One of the hot-button issues that Pittsburgh Steelers fans tend to have with their team is their perception that the team is too stubborn to make in-game adjustments, particularly at halftime. Of course we as outside observers can only make this judgement based on the quality of play on the field, and can’t actually know, oftentimes, if changes have actually been made.
This became something of a topic following last week’s game against the Los Angeles Chargers, in which the visiting team scored 23 unanswered points in the second half to take a late lead. The Steelers would tie the score again only to lose on a late field goal.
The Chargers, both from coaches and players, talked after the game about changes that they made during halftime about how they approached one thing or another, though obviously they would not go into great detail.
On the flip side, Los Angeles also viewed the Steelers as static and inflexible, particularly identifying their resolute coverages that allowed the offense to dictate who would match up against whom in certain instances, though this was partially due to injuries.
Head Coach Mike Tomlin talked before yesterday’s game about the topic of in-game adjustments. In his remarks, he seemed to downplay the severity of changes that could be employed, but still maintained that subtle adjustments could make a significant difference.
“You can do something as simple as changing the leverage on some coverage people, and change the whole complexion of a play”, he said. He gave an example of a player using inside leverage during the first half of a game, but moving to outside leverage afterward based on things they had seen earlier. “From one player to the next, that’s very little”, Tomlin went on. “That’s inches in terms of one player’s alignment, but it can be significant in terms of our ability to cover people from a route distribution standpoint. And so sometimes it might seemingly be subtle, but the result of those things could be significant”.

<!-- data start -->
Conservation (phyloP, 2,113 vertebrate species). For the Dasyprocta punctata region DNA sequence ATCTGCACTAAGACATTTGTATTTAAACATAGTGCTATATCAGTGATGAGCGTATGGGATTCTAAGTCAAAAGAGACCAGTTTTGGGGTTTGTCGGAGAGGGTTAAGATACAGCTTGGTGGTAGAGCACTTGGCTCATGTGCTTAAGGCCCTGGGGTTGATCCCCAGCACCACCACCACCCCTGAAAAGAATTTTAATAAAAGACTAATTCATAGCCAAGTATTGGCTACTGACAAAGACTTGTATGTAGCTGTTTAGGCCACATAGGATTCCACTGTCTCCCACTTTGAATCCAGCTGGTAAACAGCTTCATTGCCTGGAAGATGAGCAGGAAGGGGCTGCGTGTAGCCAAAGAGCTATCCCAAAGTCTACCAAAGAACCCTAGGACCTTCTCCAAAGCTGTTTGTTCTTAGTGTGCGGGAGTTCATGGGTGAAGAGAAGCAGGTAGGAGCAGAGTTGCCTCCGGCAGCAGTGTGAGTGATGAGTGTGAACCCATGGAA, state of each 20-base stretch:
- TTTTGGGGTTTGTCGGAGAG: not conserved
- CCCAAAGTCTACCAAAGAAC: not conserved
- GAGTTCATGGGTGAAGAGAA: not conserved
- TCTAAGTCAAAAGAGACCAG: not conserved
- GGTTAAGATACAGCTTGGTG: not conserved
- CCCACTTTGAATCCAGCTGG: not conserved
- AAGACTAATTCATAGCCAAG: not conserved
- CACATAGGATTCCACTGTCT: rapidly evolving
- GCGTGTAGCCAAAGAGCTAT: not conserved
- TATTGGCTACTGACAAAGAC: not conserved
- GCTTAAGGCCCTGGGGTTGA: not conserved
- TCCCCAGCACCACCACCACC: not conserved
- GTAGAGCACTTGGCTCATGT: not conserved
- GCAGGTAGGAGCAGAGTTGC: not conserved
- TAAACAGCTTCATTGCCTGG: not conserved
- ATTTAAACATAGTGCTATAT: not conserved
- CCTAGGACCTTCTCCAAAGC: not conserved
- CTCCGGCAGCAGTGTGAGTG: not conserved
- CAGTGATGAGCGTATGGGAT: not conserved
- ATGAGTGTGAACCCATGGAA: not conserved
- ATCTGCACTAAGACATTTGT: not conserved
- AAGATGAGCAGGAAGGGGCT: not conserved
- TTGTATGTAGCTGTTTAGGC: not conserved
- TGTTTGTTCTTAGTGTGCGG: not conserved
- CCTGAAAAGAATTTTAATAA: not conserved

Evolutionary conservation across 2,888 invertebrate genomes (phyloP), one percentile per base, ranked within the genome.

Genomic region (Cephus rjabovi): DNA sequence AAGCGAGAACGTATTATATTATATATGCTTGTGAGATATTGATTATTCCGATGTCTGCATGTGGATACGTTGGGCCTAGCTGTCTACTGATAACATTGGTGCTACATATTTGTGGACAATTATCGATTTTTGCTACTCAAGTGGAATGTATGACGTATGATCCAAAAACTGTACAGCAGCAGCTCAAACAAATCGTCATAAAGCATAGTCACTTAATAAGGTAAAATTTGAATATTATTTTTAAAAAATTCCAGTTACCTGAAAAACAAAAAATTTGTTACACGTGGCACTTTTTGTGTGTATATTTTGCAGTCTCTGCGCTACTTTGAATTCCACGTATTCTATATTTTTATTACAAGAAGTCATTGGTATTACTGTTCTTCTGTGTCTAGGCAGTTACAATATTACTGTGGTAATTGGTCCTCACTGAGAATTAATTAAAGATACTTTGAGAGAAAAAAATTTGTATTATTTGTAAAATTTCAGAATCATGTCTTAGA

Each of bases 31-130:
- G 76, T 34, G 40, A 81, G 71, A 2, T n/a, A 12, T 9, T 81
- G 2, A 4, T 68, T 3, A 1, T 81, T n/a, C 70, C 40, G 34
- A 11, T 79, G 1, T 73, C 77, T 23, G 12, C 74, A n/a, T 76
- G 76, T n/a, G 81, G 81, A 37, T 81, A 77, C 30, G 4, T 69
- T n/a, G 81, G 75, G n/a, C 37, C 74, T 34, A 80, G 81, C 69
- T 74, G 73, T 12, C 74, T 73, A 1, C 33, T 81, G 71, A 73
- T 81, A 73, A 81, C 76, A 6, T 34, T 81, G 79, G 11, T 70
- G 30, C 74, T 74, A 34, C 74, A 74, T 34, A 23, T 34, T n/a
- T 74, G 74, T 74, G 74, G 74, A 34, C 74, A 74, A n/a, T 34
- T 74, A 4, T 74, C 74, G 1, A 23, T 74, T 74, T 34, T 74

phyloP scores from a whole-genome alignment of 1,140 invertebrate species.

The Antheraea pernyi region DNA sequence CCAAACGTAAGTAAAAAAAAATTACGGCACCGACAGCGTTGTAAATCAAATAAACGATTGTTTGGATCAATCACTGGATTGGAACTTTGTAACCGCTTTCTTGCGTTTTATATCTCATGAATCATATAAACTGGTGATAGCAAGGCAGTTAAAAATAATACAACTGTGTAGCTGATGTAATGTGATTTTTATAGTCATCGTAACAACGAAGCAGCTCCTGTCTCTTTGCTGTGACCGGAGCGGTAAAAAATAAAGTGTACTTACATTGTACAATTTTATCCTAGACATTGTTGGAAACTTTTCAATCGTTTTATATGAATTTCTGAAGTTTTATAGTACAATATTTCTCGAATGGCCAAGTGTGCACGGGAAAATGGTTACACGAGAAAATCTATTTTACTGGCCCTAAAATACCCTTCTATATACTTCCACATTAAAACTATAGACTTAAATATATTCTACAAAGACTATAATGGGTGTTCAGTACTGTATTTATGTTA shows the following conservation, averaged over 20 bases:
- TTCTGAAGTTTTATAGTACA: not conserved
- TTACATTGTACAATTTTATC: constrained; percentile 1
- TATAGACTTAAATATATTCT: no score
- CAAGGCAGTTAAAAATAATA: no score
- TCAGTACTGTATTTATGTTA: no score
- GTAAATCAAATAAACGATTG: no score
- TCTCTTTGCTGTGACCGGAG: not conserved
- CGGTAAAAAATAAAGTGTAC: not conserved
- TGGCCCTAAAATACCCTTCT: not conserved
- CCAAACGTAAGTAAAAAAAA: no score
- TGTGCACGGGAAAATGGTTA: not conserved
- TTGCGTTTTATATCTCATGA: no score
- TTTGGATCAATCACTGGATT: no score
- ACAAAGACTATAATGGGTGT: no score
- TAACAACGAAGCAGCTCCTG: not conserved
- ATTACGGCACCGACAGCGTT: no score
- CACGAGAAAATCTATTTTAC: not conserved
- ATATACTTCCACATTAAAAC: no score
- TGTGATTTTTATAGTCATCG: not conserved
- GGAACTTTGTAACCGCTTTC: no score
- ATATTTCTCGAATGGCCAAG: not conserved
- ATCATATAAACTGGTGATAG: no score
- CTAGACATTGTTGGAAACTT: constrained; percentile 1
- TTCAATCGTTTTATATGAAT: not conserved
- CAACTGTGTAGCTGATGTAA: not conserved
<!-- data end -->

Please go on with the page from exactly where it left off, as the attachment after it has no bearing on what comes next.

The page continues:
In an earlier reply, he said that the days of significant adjustments “are behind us” because of the way that NFL teams prepare for games today and the number of variables that they consider beforehand.
“You go through so many potential hypotheticals that a halftime adjustment could be something like, ‘hey, we thought there was a possibility that this, this, and this could be occurring. These two things are occurring, and this isn’t, and so this is what we’re doing moving forward’”, he said.
In other words, it’s likely quite rare that anything outside of some significant injury forces a team to entirely recalibrate what they’re doing in the middle of a game. They know the broad spectrum of things that they might see and can make adjustments based on what they are actually seeing because they had already considered the possibilities during their preparation.